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March 04, 1950 - Image 4

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The Michigan Daily, 1950-03-04

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toin ted Pen
C AMPUS cultural life is in danger of
drastic curtailment unless something is
done to straighten out the calendaring poli-
cy of the SL and the Student Affairs Com-
mittee.- It will be only a question of time
before small groups will disband rather than
face operating in the red.
Thus far, despite the fact that even
some of our largest dances have lost
money, little has been done to straighten
out a calendaring system which permits
three and four activities to compete on
A check on other campuses shows that
the same problem has been encountered
elsewhere and at New York University Stu-
dent Government has come up with some
concrete ideas that might well serve as
a basis for investigation by our own SL
calendar sub-committee.
As a basic policy, it was suggested that
no organization has the right, merely be-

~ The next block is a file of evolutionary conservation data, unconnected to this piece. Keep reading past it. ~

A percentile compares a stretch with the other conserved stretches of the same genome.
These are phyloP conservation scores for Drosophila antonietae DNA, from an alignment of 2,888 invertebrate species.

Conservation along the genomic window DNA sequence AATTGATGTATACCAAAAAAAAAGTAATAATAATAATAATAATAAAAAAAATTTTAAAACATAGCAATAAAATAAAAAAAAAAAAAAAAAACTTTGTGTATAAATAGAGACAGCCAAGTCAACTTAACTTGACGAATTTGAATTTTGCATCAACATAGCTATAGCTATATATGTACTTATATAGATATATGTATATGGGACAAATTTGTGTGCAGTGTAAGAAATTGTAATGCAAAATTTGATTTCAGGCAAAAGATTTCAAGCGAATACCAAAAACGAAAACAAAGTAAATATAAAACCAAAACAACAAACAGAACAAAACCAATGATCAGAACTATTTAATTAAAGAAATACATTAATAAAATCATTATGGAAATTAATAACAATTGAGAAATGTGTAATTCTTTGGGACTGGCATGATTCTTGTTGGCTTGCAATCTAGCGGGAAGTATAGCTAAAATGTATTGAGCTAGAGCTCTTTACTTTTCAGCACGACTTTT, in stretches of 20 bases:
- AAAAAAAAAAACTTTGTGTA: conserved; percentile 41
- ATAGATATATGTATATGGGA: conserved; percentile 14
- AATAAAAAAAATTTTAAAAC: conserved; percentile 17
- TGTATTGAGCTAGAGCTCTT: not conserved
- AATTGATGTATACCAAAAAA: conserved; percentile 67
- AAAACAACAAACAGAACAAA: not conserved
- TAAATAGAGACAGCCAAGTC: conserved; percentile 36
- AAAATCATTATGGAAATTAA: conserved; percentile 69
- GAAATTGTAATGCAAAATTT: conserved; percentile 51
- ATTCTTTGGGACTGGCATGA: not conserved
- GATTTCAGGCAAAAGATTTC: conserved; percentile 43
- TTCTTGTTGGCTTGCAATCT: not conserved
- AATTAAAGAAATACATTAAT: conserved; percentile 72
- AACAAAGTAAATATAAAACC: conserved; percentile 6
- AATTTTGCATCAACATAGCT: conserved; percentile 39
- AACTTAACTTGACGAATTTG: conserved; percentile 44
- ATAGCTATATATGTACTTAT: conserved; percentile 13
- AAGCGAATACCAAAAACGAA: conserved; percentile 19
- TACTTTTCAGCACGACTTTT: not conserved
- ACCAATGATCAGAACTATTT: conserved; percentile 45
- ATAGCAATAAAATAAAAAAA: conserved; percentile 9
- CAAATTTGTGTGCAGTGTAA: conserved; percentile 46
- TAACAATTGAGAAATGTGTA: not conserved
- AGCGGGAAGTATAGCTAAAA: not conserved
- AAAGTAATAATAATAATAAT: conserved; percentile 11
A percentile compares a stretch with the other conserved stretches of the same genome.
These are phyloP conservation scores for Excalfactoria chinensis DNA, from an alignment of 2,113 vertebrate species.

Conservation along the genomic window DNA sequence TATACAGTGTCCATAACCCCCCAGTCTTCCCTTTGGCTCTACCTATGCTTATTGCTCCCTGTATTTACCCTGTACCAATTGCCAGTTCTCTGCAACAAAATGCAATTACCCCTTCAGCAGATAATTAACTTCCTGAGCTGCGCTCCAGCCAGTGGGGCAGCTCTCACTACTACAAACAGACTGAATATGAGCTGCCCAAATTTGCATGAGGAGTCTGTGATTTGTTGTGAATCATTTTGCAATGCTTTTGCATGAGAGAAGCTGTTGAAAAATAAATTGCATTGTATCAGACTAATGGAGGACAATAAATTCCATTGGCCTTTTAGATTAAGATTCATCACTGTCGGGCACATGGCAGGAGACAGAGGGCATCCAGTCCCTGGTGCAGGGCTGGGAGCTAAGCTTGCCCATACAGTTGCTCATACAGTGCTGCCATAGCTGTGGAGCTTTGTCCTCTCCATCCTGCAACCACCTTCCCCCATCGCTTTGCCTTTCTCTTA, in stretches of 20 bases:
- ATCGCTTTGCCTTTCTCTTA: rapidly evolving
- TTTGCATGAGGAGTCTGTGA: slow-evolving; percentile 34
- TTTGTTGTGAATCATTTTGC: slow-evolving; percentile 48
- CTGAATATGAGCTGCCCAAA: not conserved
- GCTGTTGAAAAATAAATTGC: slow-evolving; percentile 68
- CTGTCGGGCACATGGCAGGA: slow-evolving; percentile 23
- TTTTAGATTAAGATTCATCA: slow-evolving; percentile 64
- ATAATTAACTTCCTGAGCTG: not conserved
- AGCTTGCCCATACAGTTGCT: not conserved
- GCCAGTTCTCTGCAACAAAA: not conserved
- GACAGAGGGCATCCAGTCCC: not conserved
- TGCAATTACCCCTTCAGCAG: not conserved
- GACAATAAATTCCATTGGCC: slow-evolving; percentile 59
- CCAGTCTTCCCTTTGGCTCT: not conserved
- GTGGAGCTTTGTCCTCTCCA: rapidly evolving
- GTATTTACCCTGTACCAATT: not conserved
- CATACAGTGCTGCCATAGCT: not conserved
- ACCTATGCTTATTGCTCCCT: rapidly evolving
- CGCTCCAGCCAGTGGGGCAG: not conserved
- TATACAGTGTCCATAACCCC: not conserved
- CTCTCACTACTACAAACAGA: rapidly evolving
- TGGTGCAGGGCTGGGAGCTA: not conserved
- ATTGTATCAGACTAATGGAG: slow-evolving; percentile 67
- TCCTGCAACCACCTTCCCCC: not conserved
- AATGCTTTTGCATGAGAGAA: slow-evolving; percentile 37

cause it exists, to*hold affairs on the campus
to which it charges admission. It would
seem that the interest of the student body,
better expressed in a healthy self-supporting
but protected cultural program than in a
set-up where activities are competitive and
in danger of elimination, should be fore-
The NYU Student Government present-
ed specific considerations for its calendar:
1-That the calendar should be a con-
tinuous schedule always up to date (con-
taining not only those programs actually
okayed by the SAC but other events which
would influence the attendance at them
such as sports events).
2-That the calendar should also judge
the factor of cost to the students. Past ex-
perience here has shown that two big dances
on the same weekend, or any two expensive
events, are liable to cancel one another.
3-That classes and other organizations
should have an opportunity to raise money
-for charities. Purpose for which the function
is being given, in other words, such as for
the benefit of the Fresh Air Camp, should
be a criterion.
4-That in arranging weekend activities
where there is to be more than one function,
consideration be given the the pocketbook
of the student. There should be inexpen-
sive as well as the more expensive events on
any one weekend.
It should be obvious to both SAC and SL
that something must be done.. Student
groups operating in the red are not going
to continue sponsoring social functions.
At the present time there is confusion
as to just whose job it is. SL has a calen-
daring committee but the SAC also oper-
ates in this field. It is my opinion that
the responsibility should rest with the
student government. -
Unless SL is allowed to shoulder the job
of regulating student activities which are for
the benefit of students there is no purpose
for a student government.
-Don McNeil.
editorials published in The Michigan Daily